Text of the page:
Charles Babbage was a man with a burning mission: To rid London, if not the world, of street musicians, which he presuambly saw as raucous and unrefined, compared to the entertainments of his teenage home of Teignmouth. But I'm getting ahead of myself.
Babbage was an unusual man in many ways. Born during the reign of Mad King Geoorge to a successful banker in London, he was always a bit ahead of his time, starting out by being baptized some 11 months before his birth.
While at Cambridge, he had the substantial foresight to join a club whose members were "dedicated to extracting any of its members from the madhouse", should the need arise.
His education was often self-directed, and pretty much topped out with an honorary degree and teaching job that had him using a hand-me-down chair from Isaac Newton, another brilliant nutter, the inventor of gravity and the rainbow. A later user, Stephen Hawkings may have added wheels and a nifty noisemaker. There may also have been a connection to an ancestor of the Prince of Darkness.
Although the family was well off, he had few political connections, and insufficient funds to buy any, so his plan required him to take advantage of the assets he did have. His hobbies of Cow Tipping, RVing, and Literary Criticism didn't seem quite right, but there was a possibility to monetize his favorite pastime, proofreading mathematical tables with his friend John Herschel, whose father was a boon to sniggering astronomy students.
Charles was fond of hosting Salons, often densely populated by other people named Charles - Darwin, Dickens, Dodgson, Lyal, Wheatstone, etc. Herschel was a John, not a Charles, but was welcome both by virtue of being an old school chum and perhaps because Babbage foresaw Herschel's fame for the discovery of life on Mars.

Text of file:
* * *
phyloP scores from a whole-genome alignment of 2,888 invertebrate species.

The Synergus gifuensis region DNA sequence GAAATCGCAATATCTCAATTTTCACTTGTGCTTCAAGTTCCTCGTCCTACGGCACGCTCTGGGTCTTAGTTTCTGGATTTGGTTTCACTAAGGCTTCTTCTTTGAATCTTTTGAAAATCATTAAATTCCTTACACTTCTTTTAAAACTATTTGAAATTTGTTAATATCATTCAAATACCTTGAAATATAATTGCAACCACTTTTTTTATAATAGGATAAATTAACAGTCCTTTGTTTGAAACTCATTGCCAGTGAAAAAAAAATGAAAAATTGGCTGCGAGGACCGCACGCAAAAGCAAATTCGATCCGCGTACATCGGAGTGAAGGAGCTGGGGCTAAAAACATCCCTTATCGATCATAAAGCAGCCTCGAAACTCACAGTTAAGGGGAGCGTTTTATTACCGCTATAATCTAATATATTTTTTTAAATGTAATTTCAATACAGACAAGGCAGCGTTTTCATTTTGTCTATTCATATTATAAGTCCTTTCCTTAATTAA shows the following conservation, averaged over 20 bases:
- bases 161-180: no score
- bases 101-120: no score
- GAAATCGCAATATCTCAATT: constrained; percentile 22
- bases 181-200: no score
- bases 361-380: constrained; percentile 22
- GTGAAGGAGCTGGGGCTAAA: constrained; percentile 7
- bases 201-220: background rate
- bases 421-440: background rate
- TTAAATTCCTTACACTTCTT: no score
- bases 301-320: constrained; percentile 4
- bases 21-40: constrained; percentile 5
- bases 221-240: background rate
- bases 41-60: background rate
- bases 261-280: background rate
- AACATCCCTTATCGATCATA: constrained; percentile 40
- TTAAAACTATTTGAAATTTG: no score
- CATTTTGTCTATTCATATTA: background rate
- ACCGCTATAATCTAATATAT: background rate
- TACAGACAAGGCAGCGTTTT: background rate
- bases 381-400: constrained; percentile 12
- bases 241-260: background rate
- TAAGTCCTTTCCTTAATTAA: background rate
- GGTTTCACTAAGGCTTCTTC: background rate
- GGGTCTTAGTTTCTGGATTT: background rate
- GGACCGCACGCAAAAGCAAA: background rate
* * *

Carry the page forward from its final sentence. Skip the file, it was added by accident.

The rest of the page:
You can just imagine the excitement that Babbage and Herschel got from discovering an error in the 20th place of the sine of 37.125 degrees. But the excitement wore off as more and more errors appeared and Babbage became as frustrated as a Motown afficionado hearing that If you don't know me by now was by Simply red, in 1989.
At one point, Babbage allegedly rose to his feet and declared "I wish that these could be computed by steam". Sadly, the science of fluidics was in it infancy so he had to settle for cogwheels and levers, but in that moment he had the inspiration that could make him rich and famous enough to clear London of its buskers forever. Or not.
These tables at the time were computed by rooms full of computers, often unemployed French hairdressers. Babbage reasoned that he could thus kill three birds with one stone:
Babbage called his machine The Difference Engine, perhaps because he dreamed it would improve the London street scene, or perhaps for the Method of Finite Differences which it employed. He had not invented this method (which the hairdressers used), but saw its potential for automation.
As with most such projects, the first step was to secure money. As he was neither very rich nor silly enough to spend his own money, he asked the government for funding, touting the benefits to Navigation, pari-mutuel betting, and the casting of accurate horoscopes. One of his most vocal opponents in this was the Astronomer Royal George Biddle Airy, to whom later computer scientists paid tribute.
The second step was building the infrastructure for his device. At the time, the concept of interchangeable parts was new, and mostly promoted by riffraff from America and France. In Britain, as in most of the world, parts such as bolts and nuts were hand-made in sets, each distinct such that one purchased, and replaced, the sets, not one part. They had not yet discovered the sales technique of packing each set with a nicely printed label cautioning that what appeared to be imperfections were not defects at all, but part of their charm. Babbage was not charmed, and his chief machinist John Clements (aided by Joseph Whitworth) created not just parts, but a system of manufacture that would among other things perplex the owners of British vehicles for a century.
The third step (Profit) never happened, Although "Prophet" may have later accompanied his name.